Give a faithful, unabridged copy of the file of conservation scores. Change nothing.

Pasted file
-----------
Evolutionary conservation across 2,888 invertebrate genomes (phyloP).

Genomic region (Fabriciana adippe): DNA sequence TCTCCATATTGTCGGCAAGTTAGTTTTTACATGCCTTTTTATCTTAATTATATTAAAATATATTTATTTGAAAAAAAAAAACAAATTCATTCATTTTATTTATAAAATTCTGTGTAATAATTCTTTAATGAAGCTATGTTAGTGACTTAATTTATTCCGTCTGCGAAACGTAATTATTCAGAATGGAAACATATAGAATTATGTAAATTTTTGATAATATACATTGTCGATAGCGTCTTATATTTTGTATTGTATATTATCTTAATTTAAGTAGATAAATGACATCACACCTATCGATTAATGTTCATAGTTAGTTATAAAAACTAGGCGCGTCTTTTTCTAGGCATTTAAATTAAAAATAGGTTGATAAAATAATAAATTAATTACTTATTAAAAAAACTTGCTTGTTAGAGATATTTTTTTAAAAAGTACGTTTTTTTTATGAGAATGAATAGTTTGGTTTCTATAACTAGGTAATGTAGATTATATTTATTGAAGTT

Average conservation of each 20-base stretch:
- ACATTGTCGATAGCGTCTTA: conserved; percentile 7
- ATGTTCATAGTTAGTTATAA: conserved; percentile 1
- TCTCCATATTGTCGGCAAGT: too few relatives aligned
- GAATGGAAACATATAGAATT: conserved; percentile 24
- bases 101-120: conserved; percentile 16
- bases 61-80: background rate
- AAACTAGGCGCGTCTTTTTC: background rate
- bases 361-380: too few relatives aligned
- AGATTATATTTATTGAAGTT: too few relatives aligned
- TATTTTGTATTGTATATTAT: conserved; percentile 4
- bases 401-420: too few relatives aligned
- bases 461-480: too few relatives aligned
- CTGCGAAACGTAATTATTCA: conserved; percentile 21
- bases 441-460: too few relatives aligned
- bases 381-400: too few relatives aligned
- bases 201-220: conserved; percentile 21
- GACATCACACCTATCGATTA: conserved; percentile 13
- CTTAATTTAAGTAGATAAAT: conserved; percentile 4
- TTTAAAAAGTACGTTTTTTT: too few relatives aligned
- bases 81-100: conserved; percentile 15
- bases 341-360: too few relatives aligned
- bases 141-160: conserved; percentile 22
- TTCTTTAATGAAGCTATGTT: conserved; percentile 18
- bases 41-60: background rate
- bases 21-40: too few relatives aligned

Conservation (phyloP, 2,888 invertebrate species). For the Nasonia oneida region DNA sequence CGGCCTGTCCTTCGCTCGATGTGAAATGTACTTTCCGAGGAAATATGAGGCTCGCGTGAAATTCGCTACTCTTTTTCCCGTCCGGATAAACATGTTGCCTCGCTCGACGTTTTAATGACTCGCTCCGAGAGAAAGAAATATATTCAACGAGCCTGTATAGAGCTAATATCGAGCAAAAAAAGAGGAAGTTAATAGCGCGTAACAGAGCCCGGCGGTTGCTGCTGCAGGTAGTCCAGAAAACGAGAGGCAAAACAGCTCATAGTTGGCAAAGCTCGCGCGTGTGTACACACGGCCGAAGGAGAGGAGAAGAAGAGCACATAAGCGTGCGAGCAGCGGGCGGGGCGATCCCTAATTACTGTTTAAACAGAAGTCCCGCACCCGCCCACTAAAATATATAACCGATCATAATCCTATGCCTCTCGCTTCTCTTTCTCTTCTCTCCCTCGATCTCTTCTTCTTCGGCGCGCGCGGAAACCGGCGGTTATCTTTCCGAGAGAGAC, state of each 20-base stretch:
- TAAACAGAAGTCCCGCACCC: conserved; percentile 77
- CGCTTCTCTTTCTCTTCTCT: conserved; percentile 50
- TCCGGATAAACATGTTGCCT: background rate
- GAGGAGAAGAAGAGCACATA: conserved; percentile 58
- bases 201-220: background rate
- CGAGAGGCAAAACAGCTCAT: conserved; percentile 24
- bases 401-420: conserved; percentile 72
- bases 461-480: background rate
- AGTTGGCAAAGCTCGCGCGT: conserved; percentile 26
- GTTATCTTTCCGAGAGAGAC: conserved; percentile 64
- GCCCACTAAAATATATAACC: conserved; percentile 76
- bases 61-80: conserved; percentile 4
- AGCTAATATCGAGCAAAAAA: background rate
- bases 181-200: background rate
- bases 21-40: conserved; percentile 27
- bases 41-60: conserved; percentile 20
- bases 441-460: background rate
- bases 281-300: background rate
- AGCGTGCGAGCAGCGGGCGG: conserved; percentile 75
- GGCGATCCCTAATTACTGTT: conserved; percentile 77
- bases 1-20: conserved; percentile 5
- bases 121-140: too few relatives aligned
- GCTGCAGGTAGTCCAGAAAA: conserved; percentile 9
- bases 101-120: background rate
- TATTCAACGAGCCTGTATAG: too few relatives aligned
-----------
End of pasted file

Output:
Evolutionary conservation across 2,888 invertebrate genomes (phyloP).

Genomic region (Fabriciana adippe): DNA sequence TCTCCATATTGTCGGCAAGTTAGTTTTTACATGCCTTTTTATCTTAATTATATTAAAATATATTTATTTGAAAAAAAAAAACAAATTCATTCATTTTATTTATAAAATTCTGTGTAATAATTCTTTAATGAAGCTATGTTAGTGACTTAATTTATTCCGTCTGCGAAACGTAATTATTCAGAATGGAAACATATAGAATTATGTAAATTTTTGATAATATACATTGTCGATAGCGTCTTATATTTTGTATTGTATATTATCTTAATTTAAGTAGATAAATGACATCACACCTATCGATTAATGTTCATAGTTAGTTATAAAAACTAGGCGCGTCTTTTTCTAGGCATTTAAATTAAAAATAGGTTGATAAAATAATAAATTAATTACTTATTAAAAAAACTTGCTTGTTAGAGATATTTTTTTAAAAAGTACGTTTTTTTTATGAGAATGAATAGTTTGGTTTCTATAACTAGGTAATGTAGATTATATTTATTGAAGTT

Average conservation of each 20-base stretch:
- ACATTGTCGATAGCGTCTTA: conserved; percentile 7
- ATGTTCATAGTTAGTTATAA: conserved; percentile 1
- TCTCCATATTGTCGGCAAGT: too few relatives aligned
- GAATGGAAACATATAGAATT: conserved; percentile 24
- bases 101-120: conserved; percentile 16
- bases 61-80: background rate
- AAACTAGGCGCGTCTTTTTC: background rate
- bases 361-380: too few relatives aligned
- AGATTATATTTATTGAAGTT: too few relatives aligned
- TATTTTGTATTGTATATTAT: conserved; percentile 4
- bases 401-420: too few relatives aligned
- bases 461-480: too few relatives aligned
- CTGCGAAACGTAATTATTCA: conserved; percentile 21
- bases 441-460: too few relatives aligned
- bases 381-400: too few relatives aligned
- bases 201-220: conserved; percentile 21
- GACATCACACCTATCGATTA: conserved; percentile 13
- CTTAATTTAAGTAGATAAAT: conserved; percentile 4
- TTTAAAAAGTACGTTTTTTT: too few relatives aligned
- bases 81-100: conserved; percentile 15
- bases 341-360: too few relatives aligned
- bases 141-160: conserved; percentile 22
- TTCTTTAATGAAGCTATGTT: conserved; percentile 18
- bases 41-60: background rate
- bases 21-40: too few relatives aligned

Conservation (phyloP, 2,888 invertebrate species). For the Nasonia oneida region DNA sequence CGGCCTGTCCTTCGCTCGATGTGAAATGTACTTTCCGAGGAAATATGAGGCTCGCGTGAAATTCGCTACTCTTTTTCCCGTCCGGATAAACATGTTGCCTCGCTCGACGTTTTAATGACTCGCTCCGAGAGAAAGAAATATATTCAACGAGCCTGTATAGAGCTAATATCGAGCAAAAAAAGAGGAAGTTAATAGCGCGTAACAGAGCCCGGCGGTTGCTGCTGCAGGTAGTCCAGAAAACGAGAGGCAAAACAGCTCATAGTTGGCAAAGCTCGCGCGTGTGTACACACGGCCGAAGGAGAGGAGAAGAAGAGCACATAAGCGTGCGAGCAGCGGGCGGGGCGATCCCTAATTACTGTTTAAACAGAAGTCCCGCACCCGCCCACTAAAATATATAACCGATCATAATCCTATGCCTCTCGCTTCTCTTTCTCTTCTCTCCCTCGATCTCTTCTTCTTCGGCGCGCGCGGAAACCGGCGGTTATCTTTCCGAGAGAGAC, state of each 20-base stretch:
- TAAACAGAAGTCCCGCACCC: conserved; percentile 77
- CGCTTCTCTTTCTCTTCTCT: conserved; percentile 50
- TCCGGATAAACATGTTGCCT: background rate
- GAGGAGAAGAAGAGCACATA: conserved; percentile 58
- bases 201-220: background rate
- CGAGAGGCAAAACAGCTCAT: conserved; percentile 24
- bases 401-420: conserved; percentile 72
- bases 461-480: background rate
- AGTTGGCAAAGCTCGCGCGT: conserved; percentile 26
- GTTATCTTTCCGAGAGAGAC: conserved; percentile 64
- GCCCACTAAAATATATAACC: conserved; percentile 76
- bases 61-80: conserved; percentile 4
- AGCTAATATCGAGCAAAAAA: background rate
- bases 181-200: background rate
- bases 21-40: conserved; percentile 27
- bases 41-60: conserved; percentile 20
- bases 441-460: background rate
- bases 281-300: background rate
- AGCGTGCGAGCAGCGGGCGG: conserved; percentile 75
- GGCGATCCCTAATTACTGTT: conserved; percentile 77
- bases 1-20: conserved; percentile 5
- bases 121-140: too few relatives aligned
- GCTGCAGGTAGTCCAGAAAA: conserved; percentile 9
- bases 101-120: background rate
- TATTCAACGAGCCTGTATAG: too few relatives aligned